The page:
By Andrés Lozano
The protest Rally against insecurity and crime held in Mexico City on June 27, 2004, was society’s penultimate attempt to demand safety from authorities, their single legitimate purpose of being. One before last protest March, because the next demonstration may well be a nationally coordinated monster demo to kick them out of office. If elected officials do not start justifying their reason of being, the people will.
Do the public have the government they deserve? Yes, in the case of citizens with a chance to elect it. Prior to 2000, Mexicans had the excuse of suffering forced authorities, afterwards the evasion of ignorance. The same voting public that voted for the change at the executive level chose continuity at the legislative rank, legitimizing it for the first time ever. What was it expected to happen? The removal of half a tumor was selected hoping the kept back half stopped growing and withered away spontaneously. In politics as in medicine, these are false choices. Mexicans voted paralysis into office. There is no reason for complaint. Voting is not enough; wise choice is of the essence. Wavering ensues if the gas and brake pedals are simultaneously operated.
Aptly, Vicente Fox is criticized for silliness and lack of spine. It cannot be added to his flaws, though, the stagnation freely chosen by Mexican voters. In all likelihood, even with a working majority in Congress, he would have proven futile; gutlessness is his main trait. But with an elected fitful government, he has had an alibi for heading without leading: as irrelevant and decorative figure as monarchs in other places.
The possibility of an executive branch of one political persuasion and a Congress of another is a main feature of the American political system, the system of reference of Mexico. It happens that America is the oldest and most successful democracy worldwide. She can afford this luxury, since voters punish every other year members of Congress that willfully bridle government for partisan gain and every four, elected members of the executive branch. In the other hand, in the United Kingdom, Spain, Italy and Germany the exercise of government can only occur with a legislative majority. Mexicans, as newcomers into democracy can afford luxuries spurned by experienced voters with a democratic tradition in the usage of liberty?
Is Mexico capable of avoiding the pitfall of an unprecedented despotism? Hopefully yes. The Rally is an exercise in the right direction. A forewarn that society has taken matters in her own hands. Reminders that elected authorities and appointed bureaucracy are servants, not masters of the people. Those politicians understanding the message will have potential. The protest march is a step forward, yet society cannot expect changes to occur in a vacuum, without close monitoring and participation. In the best possible sense, society must remain observant and assembled. It is the added coherence of each participant the one will decide how things finally turn out.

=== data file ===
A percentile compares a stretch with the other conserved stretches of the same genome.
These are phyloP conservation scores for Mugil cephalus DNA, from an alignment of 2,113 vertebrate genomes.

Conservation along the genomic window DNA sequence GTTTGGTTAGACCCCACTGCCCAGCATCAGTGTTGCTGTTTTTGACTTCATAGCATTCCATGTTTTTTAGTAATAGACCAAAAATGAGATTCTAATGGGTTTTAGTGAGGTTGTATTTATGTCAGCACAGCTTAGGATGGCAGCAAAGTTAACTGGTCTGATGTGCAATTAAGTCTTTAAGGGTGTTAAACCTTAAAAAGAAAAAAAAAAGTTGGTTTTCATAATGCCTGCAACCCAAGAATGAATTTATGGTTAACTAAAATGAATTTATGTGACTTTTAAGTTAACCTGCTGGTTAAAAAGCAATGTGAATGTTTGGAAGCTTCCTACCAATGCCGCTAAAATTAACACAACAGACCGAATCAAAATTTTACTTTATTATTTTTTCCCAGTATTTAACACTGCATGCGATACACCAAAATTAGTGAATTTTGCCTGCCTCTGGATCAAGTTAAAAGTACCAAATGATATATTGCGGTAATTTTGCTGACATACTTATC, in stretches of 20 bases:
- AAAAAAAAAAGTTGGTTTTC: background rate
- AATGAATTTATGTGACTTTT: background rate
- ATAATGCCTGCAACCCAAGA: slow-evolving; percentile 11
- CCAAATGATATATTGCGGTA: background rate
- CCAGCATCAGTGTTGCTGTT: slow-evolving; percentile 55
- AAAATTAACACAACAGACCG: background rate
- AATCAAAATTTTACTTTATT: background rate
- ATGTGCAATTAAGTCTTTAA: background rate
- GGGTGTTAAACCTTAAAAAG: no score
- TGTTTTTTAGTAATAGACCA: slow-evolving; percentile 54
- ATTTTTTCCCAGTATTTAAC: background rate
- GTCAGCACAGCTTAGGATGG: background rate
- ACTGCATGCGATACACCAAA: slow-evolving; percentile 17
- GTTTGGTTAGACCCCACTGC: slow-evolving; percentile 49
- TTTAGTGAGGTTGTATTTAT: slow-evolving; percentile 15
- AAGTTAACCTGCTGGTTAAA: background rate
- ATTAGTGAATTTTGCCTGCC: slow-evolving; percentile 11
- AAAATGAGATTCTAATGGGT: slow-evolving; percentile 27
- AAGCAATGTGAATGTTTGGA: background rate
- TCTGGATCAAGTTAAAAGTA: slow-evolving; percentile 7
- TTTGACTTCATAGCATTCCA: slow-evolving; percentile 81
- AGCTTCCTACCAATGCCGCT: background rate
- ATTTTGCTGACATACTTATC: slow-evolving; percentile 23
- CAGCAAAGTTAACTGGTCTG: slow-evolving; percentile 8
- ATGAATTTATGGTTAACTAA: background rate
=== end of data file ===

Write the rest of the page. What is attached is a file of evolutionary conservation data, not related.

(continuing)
To expect the malefactors governing city, states and country will change after a protest march is expecting too much. The worst possible outcome of the demonstration would be that it only helped citizenry to blow steam off. Mexicans must come to realize that Mexico City’s mayor is an arsonist, whose political background is outside, not inside the law, that his henchmen are rogues, just as he is. Thus, organized crime streams from city hall and the mayor will not stem the flow, to curb his cronies. It is only appropriate he declared the Rally an exercise in alarmism, ignoring: language, meaning and reality.
The rally will be an everlasting success if mismanagers get scared upon the sight of a watchful society, assembled to take the following steps if its employees do not take heed. The demo, thus, is tantamount a stern rebuke issued by employers the people- to the sluggish and inept “workforce” in the public payroll to mend their ways. For the good of Mexicans, no bureaucrat should ever feel smug and relaxed in office.
So far the outcome of the protest rally is an excellent one. Alone in Mexico City, somewhere between half a million and a million free citizens gathered in the greatest ever outrage manifestation voluntarily and perfectly disciplined to silently rebuke misgovernment. The participants profile is very clear: it is made up of taxpayers that can easily become tax withholders if bureaucrats do not understand their simple message. Property taxes detention, an excellent starting point. Again, this is the largest ever protest rally ever held in Mexico and it is indicative it was free, tidy and quiet. The next will be decided, disciplined and compelling.
Andrés Lozano email@example.com